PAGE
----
I have been blogging at The Ideophone since 2007, and not all of it has been as ephemeral as my PhD promotor once feared. Over the past week I have worked with Rogue Scholar to archive selected content from The Ideophone and make it more durably accessible. This posts documents the process and some of the choices made.
A common trope in recreational mathematics is the grazing goat problem: for a goat tethered to some piece of rope, what is the area it can graze given the length of the rope and various other variables like the shape of the field? In my recent Annual Reviews article I argue that linguistics has something of an inverse grazing goat problem.
Randomly clicking around in the ASIO4ALL 2.15 settings in Ableton Live, as one does, I changed something and promptly got the error “live does not support 8000 as a sample rate”. Skip this post unless you’re one of the lost souls looking for a solution.
Out now in Annual Review of Linguistics: Interjections at the Heart of Language. This review critically considers received views of interjections as involuntary grunts and provides a number of alternative ways of thinking about interjections. I would be very happy if you read it.
Language makes us human. But there is an interesting asymmetry in our willingness to ascribe linguistic capacities to non-humans: animals are seen as having none, whereas computers may well master it according to many. What curious conception of language makes this asymmetry possible? And what do Descartes and Turing have to do with it? Notes from a new essay about language between animals and computers.
Why do jokes come in rounds, like drinks? What makes them a safe haven, interactionally speaking, in a group therapy session? Some interesting observations from Harvey Sacks’ Lectures on Conversation (1965/1992)
We have a new paper out in which we argue that the robustness and flexibility of human language is underpinned by a machinery of interactive repair. Repair is normally thought of as a kind of remedial procedure. We argue its import is more fundamental. Simply put (and oversimplifying only a bit), we wouldn’t have complex language if it weren’t for interactive repair.
Interjections are, in Felix Ameka’s memorable formulation, “the universal yet neglected part of speech” (1992). They are rarely the subject of historical, typological or comparative research in linguistics, and they are notably underrepresented in descriptive grammars. As grammars are the main source of data for typologists, this is of course a perfect example of a self-reinforcing feedback loop. How can we break this trend?
There is a minor industry in speech science and NLP devoted to detecting and removing disfluencies. In some of our recent work we’re showing this adversely impacts voice user interfaces. Here I review a case where the hemming and hawing is the point — and where removing it adversely impacts our ability to make sense of what people do in interaction.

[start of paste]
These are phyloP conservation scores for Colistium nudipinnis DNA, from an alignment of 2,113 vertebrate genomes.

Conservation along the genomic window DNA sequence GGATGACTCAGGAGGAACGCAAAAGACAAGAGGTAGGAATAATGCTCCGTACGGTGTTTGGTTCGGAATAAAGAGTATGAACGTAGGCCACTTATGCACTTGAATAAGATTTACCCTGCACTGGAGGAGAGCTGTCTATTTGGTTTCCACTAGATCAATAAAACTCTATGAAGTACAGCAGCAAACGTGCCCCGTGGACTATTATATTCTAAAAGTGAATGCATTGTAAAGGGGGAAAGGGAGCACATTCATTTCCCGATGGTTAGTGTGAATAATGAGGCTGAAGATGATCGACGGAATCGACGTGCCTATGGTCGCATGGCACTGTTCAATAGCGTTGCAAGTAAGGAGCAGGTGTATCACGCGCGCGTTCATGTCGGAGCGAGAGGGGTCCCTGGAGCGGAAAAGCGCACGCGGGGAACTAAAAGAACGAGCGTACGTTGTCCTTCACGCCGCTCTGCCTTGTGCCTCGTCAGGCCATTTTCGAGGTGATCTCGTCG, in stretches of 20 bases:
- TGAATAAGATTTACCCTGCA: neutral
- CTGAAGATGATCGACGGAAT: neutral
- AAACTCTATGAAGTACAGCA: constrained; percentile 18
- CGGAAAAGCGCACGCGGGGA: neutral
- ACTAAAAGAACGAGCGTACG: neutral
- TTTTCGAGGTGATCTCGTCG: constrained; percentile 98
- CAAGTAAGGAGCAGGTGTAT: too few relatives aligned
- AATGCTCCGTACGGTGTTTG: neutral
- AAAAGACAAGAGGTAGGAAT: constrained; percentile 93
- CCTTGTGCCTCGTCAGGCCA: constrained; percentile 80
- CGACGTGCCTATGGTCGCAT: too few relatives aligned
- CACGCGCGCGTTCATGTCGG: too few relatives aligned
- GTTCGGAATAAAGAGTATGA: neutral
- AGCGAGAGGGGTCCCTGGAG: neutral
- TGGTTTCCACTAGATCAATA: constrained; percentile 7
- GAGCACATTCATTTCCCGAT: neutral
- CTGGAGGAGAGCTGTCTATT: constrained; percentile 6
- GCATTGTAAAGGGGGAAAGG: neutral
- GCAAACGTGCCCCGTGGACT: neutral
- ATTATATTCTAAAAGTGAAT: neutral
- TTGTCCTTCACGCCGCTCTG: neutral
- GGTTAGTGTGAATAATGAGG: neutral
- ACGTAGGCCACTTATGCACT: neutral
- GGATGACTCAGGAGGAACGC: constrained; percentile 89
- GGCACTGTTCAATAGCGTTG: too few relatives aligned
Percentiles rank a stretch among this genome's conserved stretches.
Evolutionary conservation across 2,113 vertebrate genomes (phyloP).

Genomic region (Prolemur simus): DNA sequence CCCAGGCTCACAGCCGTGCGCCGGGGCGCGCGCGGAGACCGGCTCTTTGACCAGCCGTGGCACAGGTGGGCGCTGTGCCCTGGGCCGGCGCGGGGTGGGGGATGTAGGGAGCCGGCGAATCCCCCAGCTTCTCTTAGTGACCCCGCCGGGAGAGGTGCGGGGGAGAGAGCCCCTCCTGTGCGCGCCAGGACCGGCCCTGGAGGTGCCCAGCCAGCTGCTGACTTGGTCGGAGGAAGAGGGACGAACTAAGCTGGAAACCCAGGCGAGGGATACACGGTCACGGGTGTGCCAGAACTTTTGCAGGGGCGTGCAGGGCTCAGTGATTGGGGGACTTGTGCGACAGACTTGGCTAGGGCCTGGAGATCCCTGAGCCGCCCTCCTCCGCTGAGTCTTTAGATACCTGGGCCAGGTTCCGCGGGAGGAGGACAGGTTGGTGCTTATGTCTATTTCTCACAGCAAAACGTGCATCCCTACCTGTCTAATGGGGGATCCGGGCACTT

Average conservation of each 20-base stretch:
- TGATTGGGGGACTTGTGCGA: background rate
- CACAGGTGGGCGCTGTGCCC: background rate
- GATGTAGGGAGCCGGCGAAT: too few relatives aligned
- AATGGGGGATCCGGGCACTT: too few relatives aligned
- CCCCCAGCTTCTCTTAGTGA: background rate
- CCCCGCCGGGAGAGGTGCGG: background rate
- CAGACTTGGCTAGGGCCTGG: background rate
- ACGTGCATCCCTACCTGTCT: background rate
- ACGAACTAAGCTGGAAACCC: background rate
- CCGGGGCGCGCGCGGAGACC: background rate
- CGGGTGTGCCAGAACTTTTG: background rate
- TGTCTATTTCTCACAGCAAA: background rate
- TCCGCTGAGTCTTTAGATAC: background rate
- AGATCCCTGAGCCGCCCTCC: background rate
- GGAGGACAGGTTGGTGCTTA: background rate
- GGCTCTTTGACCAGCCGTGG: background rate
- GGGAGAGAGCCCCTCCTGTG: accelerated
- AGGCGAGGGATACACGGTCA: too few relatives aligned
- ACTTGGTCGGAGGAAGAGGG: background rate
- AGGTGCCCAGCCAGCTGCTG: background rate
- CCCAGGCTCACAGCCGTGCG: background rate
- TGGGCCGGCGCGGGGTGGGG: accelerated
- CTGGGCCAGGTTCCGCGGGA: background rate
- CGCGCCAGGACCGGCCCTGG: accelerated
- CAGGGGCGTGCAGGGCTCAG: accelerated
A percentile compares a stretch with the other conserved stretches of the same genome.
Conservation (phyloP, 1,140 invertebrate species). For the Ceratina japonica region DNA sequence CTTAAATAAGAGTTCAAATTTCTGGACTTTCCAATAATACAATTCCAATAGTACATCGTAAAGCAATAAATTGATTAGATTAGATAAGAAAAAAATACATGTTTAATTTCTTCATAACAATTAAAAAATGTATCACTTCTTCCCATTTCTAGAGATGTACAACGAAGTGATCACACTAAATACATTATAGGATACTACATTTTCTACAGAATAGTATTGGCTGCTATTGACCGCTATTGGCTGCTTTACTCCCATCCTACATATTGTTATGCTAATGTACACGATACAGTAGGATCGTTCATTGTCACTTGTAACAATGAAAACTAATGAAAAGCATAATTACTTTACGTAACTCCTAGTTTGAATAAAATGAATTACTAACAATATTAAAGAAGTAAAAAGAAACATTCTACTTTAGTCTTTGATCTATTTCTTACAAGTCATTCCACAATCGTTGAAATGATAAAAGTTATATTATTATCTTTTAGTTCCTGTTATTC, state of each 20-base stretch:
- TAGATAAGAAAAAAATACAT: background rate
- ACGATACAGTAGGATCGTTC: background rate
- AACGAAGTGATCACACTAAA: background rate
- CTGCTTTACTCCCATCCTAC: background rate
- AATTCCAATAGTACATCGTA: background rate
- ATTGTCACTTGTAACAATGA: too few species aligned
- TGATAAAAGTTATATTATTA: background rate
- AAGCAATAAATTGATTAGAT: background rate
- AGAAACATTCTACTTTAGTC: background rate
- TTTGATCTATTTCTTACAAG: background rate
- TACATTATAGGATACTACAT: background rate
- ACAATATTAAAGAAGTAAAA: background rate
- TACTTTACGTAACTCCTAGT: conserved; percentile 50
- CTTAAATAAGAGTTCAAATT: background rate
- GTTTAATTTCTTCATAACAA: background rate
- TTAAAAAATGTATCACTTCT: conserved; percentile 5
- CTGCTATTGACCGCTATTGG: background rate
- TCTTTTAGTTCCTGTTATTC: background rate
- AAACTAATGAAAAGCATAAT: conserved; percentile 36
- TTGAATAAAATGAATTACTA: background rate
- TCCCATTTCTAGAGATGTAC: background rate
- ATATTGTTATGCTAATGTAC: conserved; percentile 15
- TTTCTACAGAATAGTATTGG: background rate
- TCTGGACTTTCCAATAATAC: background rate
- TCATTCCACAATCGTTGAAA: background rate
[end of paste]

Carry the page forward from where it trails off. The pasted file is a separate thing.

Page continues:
The last time I blindly accepted an invitation to speak was in 2012, when I was invited to an exclusive round table on the future of linguistics. As a fresh postdoc I was honoured and bedazzled. When the programme was circulated, I got a friendly email from a colleague asking me how I’d ended up there, and whether I thought the future of linguistics was to be all male. Turns out the round table was exclusive in more than one sense.
This is a the second part in a two part series of peer commentary on a recent preprint.
One of the benefits of today’s preprint culture is that it is possible to provide constructive critique of pending work before it is out. This post is written in that spirit.
I’ve been taking part (virtually) in a workshop today at the Cognitive Science conference in Sydney entitled “Putting interaction center-stage…
With the first excitement of ChatGPT dying down, people are catching up on the risk of relying on closed and proprietary models that may stop being supported overnight or may change in undocumented ways. Good news: we’ve tracked developments in this field and there are now over 20 alternatives with varying degrees of openness, most of them more transparent than ChatGPT.
In a recent BBS paper, Clark & Fischer propose that people see social robots as interactive depictions and that this explains some aspects of people’s behaviour towards them. We note that they leave unexamined the notion of “social” in social robots: the question of how technologies like this become enmeshed in human sociality.
Readers of this blog know that I believe serendipity is a key element of fundamental research. There is something neatly…
We have a new paper out in which we find that people overwhelmingly like to help one another, independent of differences in language, culture or environment. This is a surprising finding from the perspective of anthropological and economic research, which has tended to foreground differences in how people work together and share resources.
It’s a common misconception that iconicity or sound symbolism is universal, perpetuated in part by the almost universal success of famous experiments involving pseudowords like bouba and kiki. But iconicity in natural languages is much more messy than paradigms like bouba-kiki suggest. Which begs the question, what do we really measure when we measure iconicity? This is what our new paper investigates.
A lot of our recent work revolves around working with conversational data, and one thing that’s struck me is that there are no easy ways to create compelling visualizations. In the Elementary Particles of Conversations project we’re aiming to change that. Here’s a sneak peek.
It’s easy to forget amidst a rising tide of synthetic text, but language is not actually about strings of words, and language scientists would do well not to chain themselves to models that presume so. For apt and timely commentary we turn to Bronislaw Malinowski